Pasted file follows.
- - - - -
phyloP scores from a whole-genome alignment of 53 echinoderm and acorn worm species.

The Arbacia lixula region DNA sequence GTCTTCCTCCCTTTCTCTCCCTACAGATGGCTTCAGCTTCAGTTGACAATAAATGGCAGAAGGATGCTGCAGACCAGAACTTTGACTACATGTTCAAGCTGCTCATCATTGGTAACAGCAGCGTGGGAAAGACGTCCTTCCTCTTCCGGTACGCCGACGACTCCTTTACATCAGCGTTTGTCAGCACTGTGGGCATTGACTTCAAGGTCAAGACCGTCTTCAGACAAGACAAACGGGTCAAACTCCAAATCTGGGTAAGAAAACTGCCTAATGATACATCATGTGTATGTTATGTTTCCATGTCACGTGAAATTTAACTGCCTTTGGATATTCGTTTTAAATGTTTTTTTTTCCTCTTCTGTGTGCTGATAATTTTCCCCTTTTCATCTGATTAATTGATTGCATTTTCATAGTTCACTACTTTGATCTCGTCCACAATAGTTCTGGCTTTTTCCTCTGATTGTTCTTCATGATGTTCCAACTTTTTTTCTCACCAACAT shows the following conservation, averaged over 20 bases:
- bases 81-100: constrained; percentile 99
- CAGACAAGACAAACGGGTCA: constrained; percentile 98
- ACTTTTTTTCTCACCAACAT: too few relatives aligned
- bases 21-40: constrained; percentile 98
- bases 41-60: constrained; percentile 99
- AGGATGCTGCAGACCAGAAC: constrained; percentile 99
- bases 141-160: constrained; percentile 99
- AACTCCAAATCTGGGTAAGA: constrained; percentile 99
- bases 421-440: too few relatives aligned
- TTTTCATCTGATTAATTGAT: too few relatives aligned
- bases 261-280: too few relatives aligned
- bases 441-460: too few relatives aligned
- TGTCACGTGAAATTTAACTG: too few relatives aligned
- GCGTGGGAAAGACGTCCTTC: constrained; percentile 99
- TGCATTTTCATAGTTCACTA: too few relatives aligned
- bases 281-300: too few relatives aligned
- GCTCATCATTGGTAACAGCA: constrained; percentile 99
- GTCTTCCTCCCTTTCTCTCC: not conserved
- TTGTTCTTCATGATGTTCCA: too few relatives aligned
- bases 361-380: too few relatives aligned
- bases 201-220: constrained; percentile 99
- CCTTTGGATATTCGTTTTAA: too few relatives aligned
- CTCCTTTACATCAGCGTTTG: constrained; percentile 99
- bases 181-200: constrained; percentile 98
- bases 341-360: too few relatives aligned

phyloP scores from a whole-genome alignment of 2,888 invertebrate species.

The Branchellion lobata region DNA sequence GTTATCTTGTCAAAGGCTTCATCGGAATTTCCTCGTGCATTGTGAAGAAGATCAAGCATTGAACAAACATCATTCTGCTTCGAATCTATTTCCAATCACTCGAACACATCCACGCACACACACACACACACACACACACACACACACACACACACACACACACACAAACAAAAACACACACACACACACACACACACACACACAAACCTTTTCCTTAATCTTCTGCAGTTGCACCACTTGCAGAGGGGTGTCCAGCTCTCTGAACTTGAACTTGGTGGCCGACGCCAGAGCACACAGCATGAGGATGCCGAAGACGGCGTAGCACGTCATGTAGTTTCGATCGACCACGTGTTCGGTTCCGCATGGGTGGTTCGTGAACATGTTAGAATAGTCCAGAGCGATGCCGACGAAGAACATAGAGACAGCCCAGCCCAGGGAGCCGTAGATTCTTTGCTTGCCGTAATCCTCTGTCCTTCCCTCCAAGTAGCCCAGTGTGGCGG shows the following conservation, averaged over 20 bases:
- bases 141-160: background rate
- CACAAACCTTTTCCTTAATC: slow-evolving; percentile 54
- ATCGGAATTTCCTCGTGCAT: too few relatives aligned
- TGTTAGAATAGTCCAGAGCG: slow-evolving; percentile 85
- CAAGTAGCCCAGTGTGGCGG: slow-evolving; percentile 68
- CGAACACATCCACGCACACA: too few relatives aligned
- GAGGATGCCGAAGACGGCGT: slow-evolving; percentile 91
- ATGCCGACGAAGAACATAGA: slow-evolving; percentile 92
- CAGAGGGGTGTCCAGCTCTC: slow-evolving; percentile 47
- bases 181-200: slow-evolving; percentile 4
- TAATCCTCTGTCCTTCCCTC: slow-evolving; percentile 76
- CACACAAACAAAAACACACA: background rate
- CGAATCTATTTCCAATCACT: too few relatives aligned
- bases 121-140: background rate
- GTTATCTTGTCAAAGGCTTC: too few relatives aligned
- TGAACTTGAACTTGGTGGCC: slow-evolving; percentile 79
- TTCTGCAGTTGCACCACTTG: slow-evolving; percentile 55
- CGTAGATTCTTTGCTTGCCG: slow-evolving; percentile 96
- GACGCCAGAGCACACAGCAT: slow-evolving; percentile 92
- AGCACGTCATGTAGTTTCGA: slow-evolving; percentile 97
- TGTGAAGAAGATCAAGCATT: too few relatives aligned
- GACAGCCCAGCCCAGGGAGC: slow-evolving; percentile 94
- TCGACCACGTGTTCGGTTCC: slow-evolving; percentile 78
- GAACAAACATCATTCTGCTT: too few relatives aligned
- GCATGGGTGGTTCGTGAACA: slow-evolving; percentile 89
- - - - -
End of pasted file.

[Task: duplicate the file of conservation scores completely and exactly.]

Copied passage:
phyloP scores from a whole-genome alignment of 53 echinoderm and acorn worm species.

The Arbacia lixula region DNA sequence GTCTTCCTCCCTTTCTCTCCCTACAGATGGCTTCAGCTTCAGTTGACAATAAATGGCAGAAGGATGCTGCAGACCAGAACTTTGACTACATGTTCAAGCTGCTCATCATTGGTAACAGCAGCGTGGGAAAGACGTCCTTCCTCTTCCGGTACGCCGACGACTCCTTTACATCAGCGTTTGTCAGCACTGTGGGCATTGACTTCAAGGTCAAGACCGTCTTCAGACAAGACAAACGGGTCAAACTCCAAATCTGGGTAAGAAAACTGCCTAATGATACATCATGTGTATGTTATGTTTCCATGTCACGTGAAATTTAACTGCCTTTGGATATTCGTTTTAAATGTTTTTTTTTCCTCTTCTGTGTGCTGATAATTTTCCCCTTTTCATCTGATTAATTGATTGCATTTTCATAGTTCACTACTTTGATCTCGTCCACAATAGTTCTGGCTTTTTCCTCTGATTGTTCTTCATGATGTTCCAACTTTTTTTCTCACCAACAT shows the following conservation, averaged over 20 bases:
- bases 81-100: constrained; percentile 99
- CAGACAAGACAAACGGGTCA: constrained; percentile 98
- ACTTTTTTTCTCACCAACAT: too few relatives aligned
- bases 21-40: constrained; percentile 98
- bases 41-60: constrained; percentile 99
- AGGATGCTGCAGACCAGAAC: constrained; percentile 99
- bases 141-160: constrained; percentile 99
- AACTCCAAATCTGGGTAAGA: constrained; percentile 99
- bases 421-440: too few relatives aligned
- TTTTCATCTGATTAATTGAT: too few relatives aligned
- bases 261-280: too few relatives aligned
- bases 441-460: too few relatives aligned
- TGTCACGTGAAATTTAACTG: too few relatives aligned
- GCGTGGGAAAGACGTCCTTC: constrained; percentile 99
- TGCATTTTCATAGTTCACTA: too few relatives aligned
- bases 281-300: too few relatives aligned
- GCTCATCATTGGTAACAGCA: constrained; percentile 99
- GTCTTCCTCCCTTTCTCTCC: not conserved
- TTGTTCTTCATGATGTTCCA: too few relatives aligned
- bases 361-380: too few relatives aligned
- bases 201-220: constrained; percentile 99
- CCTTTGGATATTCGTTTTAA: too few relatives aligned
- CTCCTTTACATCAGCGTTTG: constrained; percentile 99
- bases 181-200: constrained; percentile 98
- bases 341-360: too few relatives aligned

phyloP scores from a whole-genome alignment of 2,888 invertebrate species.

The Branchellion lobata region DNA sequence GTTATCTTGTCAAAGGCTTCATCGGAATTTCCTCGTGCATTGTGAAGAAGATCAAGCATTGAACAAACATCATTCTGCTTCGAATCTATTTCCAATCACTCGAACACATCCACGCACACACACACACACACACACACACACACACACACACACACACACACACACAAACAAAAACACACACACACACACACACACACACACACAAACCTTTTCCTTAATCTTCTGCAGTTGCACCACTTGCAGAGGGGTGTCCAGCTCTCTGAACTTGAACTTGGTGGCCGACGCCAGAGCACACAGCATGAGGATGCCGAAGACGGCGTAGCACGTCATGTAGTTTCGATCGACCACGTGTTCGGTTCCGCATGGGTGGTTCGTGAACATGTTAGAATAGTCCAGAGCGATGCCGACGAAGAACATAGAGACAGCCCAGCCCAGGGAGCCGTAGATTCTTTGCTTGCCGTAATCCTCTGTCCTTCCCTCCAAGTAGCCCAGTGTGGCGG shows the following conservation, averaged over 20 bases:
- bases 141-160: background rate
- CACAAACCTTTTCCTTAATC: slow-evolving; percentile 54
- ATCGGAATTTCCTCGTGCAT: too few relatives aligned
- TGTTAGAATAGTCCAGAGCG: slow-evolving; percentile 85
- CAAGTAGCCCAGTGTGGCGG: slow-evolving; percentile 68
- CGAACACATCCACGCACACA: too few relatives aligned
- GAGGATGCCGAAGACGGCGT: slow-evolving; percentile 91
- ATGCCGACGAAGAACATAGA: slow-evolving; percentile 92
- CAGAGGGGTGTCCAGCTCTC: slow-evolving; percentile 47
- bases 181-200: slow-evolving; percentile 4
- TAATCCTCTGTCCTTCCCTC: slow-evolving; percentile 76
- CACACAAACAAAAACACACA: background rate
- CGAATCTATTTCCAATCACT: too few relatives aligned
- bases 121-140: background rate
- GTTATCTTGTCAAAGGCTTC: too few relatives aligned
- TGAACTTGAACTTGGTGGCC: slow-evolving; percentile 79
- TTCTGCAGTTGCACCACTTG: slow-evolving; percentile 55
- CGTAGATTCTTTGCTTGCCG: slow-evolving; percentile 96
- GACGCCAGAGCACACAGCAT: slow-evolving; percentile 92
- AGCACGTCATGTAGTTTCGA: slow-evolving; percentile 97
- TGTGAAGAAGATCAAGCATT: too few relatives aligned
- GACAGCCCAGCCCAGGGAGC: slow-evolving; percentile 94
- TCGACCACGTGTTCGGTTCC: slow-evolving; percentile 78
- GAACAAACATCATTCTGCTT: too few relatives aligned
- GCATGGGTGGTTCGTGAACA: slow-evolving; percentile 89